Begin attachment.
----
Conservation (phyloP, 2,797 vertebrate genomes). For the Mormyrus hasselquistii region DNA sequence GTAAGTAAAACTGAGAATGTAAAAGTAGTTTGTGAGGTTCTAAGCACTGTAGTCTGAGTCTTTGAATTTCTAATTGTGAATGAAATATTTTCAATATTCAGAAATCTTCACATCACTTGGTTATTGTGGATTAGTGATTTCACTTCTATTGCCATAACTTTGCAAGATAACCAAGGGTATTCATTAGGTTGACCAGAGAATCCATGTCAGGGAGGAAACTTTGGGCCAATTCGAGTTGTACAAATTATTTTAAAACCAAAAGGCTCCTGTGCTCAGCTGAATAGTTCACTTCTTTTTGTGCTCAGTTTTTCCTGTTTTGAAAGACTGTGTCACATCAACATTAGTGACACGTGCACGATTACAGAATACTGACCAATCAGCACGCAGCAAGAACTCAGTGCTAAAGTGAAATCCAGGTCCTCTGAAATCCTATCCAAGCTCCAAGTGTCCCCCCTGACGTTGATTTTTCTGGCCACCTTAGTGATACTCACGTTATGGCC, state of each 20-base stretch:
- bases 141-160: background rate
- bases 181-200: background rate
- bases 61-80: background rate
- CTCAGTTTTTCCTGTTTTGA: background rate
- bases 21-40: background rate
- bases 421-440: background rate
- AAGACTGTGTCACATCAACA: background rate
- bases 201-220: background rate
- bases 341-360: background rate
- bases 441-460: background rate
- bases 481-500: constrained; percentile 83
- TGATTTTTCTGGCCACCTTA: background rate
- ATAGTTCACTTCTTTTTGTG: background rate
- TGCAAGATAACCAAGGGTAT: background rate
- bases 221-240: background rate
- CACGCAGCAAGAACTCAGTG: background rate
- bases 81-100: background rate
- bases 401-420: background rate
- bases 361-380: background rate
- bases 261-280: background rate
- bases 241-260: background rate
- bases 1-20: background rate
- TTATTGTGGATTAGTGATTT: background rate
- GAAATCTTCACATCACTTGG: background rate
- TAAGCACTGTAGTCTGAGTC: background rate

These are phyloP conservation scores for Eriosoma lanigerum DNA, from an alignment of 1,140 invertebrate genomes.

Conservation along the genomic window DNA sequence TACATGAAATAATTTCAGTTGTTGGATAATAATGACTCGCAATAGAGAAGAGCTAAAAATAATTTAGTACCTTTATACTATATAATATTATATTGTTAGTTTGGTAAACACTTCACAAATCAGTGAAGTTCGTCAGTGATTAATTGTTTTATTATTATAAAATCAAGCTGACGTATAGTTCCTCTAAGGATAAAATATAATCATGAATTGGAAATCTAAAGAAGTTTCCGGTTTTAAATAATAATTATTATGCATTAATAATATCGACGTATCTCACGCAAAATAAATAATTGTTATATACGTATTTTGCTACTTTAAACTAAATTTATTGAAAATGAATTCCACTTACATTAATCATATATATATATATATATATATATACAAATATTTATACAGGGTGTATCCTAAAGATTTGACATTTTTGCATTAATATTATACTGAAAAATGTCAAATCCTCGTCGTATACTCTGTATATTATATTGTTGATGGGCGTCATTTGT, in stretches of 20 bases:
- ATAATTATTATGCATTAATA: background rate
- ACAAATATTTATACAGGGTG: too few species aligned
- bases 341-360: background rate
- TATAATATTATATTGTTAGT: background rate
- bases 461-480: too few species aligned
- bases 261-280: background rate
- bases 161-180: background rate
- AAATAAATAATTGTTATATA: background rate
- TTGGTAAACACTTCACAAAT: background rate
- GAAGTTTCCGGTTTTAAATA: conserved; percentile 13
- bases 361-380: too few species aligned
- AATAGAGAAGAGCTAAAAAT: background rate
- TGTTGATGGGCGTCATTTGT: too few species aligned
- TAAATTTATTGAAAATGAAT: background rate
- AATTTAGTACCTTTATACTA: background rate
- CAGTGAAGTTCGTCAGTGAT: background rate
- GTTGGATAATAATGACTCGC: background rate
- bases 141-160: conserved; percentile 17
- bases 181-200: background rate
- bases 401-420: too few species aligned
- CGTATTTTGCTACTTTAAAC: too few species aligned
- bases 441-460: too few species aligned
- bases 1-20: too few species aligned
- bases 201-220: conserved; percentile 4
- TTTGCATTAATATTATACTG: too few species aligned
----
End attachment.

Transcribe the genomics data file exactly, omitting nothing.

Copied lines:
Conservation (phyloP, 2,797 vertebrate genomes). For the Mormyrus hasselquistii region DNA sequence GTAAGTAAAACTGAGAATGTAAAAGTAGTTTGTGAGGTTCTAAGCACTGTAGTCTGAGTCTTTGAATTTCTAATTGTGAATGAAATATTTTCAATATTCAGAAATCTTCACATCACTTGGTTATTGTGGATTAGTGATTTCACTTCTATTGCCATAACTTTGCAAGATAACCAAGGGTATTCATTAGGTTGACCAGAGAATCCATGTCAGGGAGGAAACTTTGGGCCAATTCGAGTTGTACAAATTATTTTAAAACCAAAAGGCTCCTGTGCTCAGCTGAATAGTTCACTTCTTTTTGTGCTCAGTTTTTCCTGTTTTGAAAGACTGTGTCACATCAACATTAGTGACACGTGCACGATTACAGAATACTGACCAATCAGCACGCAGCAAGAACTCAGTGCTAAAGTGAAATCCAGGTCCTCTGAAATCCTATCCAAGCTCCAAGTGTCCCCCCTGACGTTGATTTTTCTGGCCACCTTAGTGATACTCACGTTATGGCC, state of each 20-base stretch:
- bases 141-160: background rate
- bases 181-200: background rate
- bases 61-80: background rate
- CTCAGTTTTTCCTGTTTTGA: background rate
- bases 21-40: background rate
- bases 421-440: background rate
- AAGACTGTGTCACATCAACA: background rate
- bases 201-220: background rate
- bases 341-360: background rate
- bases 441-460: background rate
- bases 481-500: constrained; percentile 83
- TGATTTTTCTGGCCACCTTA: background rate
- ATAGTTCACTTCTTTTTGTG: background rate
- TGCAAGATAACCAAGGGTAT: background rate
- bases 221-240: background rate
- CACGCAGCAAGAACTCAGTG: background rate
- bases 81-100: background rate
- bases 401-420: background rate
- bases 361-380: background rate
- bases 261-280: background rate
- bases 241-260: background rate
- bases 1-20: background rate
- TTATTGTGGATTAGTGATTT: background rate
- GAAATCTTCACATCACTTGG: background rate
- TAAGCACTGTAGTCTGAGTC: background rate

These are phyloP conservation scores for Eriosoma lanigerum DNA, from an alignment of 1,140 invertebrate genomes.

Conservation along the genomic window DNA sequence TACATGAAATAATTTCAGTTGTTGGATAATAATGACTCGCAATAGAGAAGAGCTAAAAATAATTTAGTACCTTTATACTATATAATATTATATTGTTAGTTTGGTAAACACTTCACAAATCAGTGAAGTTCGTCAGTGATTAATTGTTTTATTATTATAAAATCAAGCTGACGTATAGTTCCTCTAAGGATAAAATATAATCATGAATTGGAAATCTAAAGAAGTTTCCGGTTTTAAATAATAATTATTATGCATTAATAATATCGACGTATCTCACGCAAAATAAATAATTGTTATATACGTATTTTGCTACTTTAAACTAAATTTATTGAAAATGAATTCCACTTACATTAATCATATATATATATATATATATATATACAAATATTTATACAGGGTGTATCCTAAAGATTTGACATTTTTGCATTAATATTATACTGAAAAATGTCAAATCCTCGTCGTATACTCTGTATATTATATTGTTGATGGGCGTCATTTGT, in stretches of 20 bases:
- ATAATTATTATGCATTAATA: background rate
- ACAAATATTTATACAGGGTG: too few species aligned
- bases 341-360: background rate
- TATAATATTATATTGTTAGT: background rate
- bases 461-480: too few species aligned
- bases 261-280: background rate
- bases 161-180: background rate
- AAATAAATAATTGTTATATA: background rate
- TTGGTAAACACTTCACAAAT: background rate
- GAAGTTTCCGGTTTTAAATA: conserved; percentile 13
- bases 361-380: too few species aligned
- AATAGAGAAGAGCTAAAAAT: background rate
- TGTTGATGGGCGTCATTTGT: too few species aligned
- TAAATTTATTGAAAATGAAT: background rate
- AATTTAGTACCTTTATACTA: background rate
- CAGTGAAGTTCGTCAGTGAT: background rate
- GTTGGATAATAATGACTCGC: background rate
- bases 141-160: conserved; percentile 17
- bases 181-200: background rate
- bases 401-420: too few species aligned
- CGTATTTTGCTACTTTAAAC: too few species aligned
- bases 441-460: too few species aligned
- bases 1-20: too few species aligned
- bases 201-220: conserved; percentile 4
- TTTGCATTAATATTATACTG: too few species aligned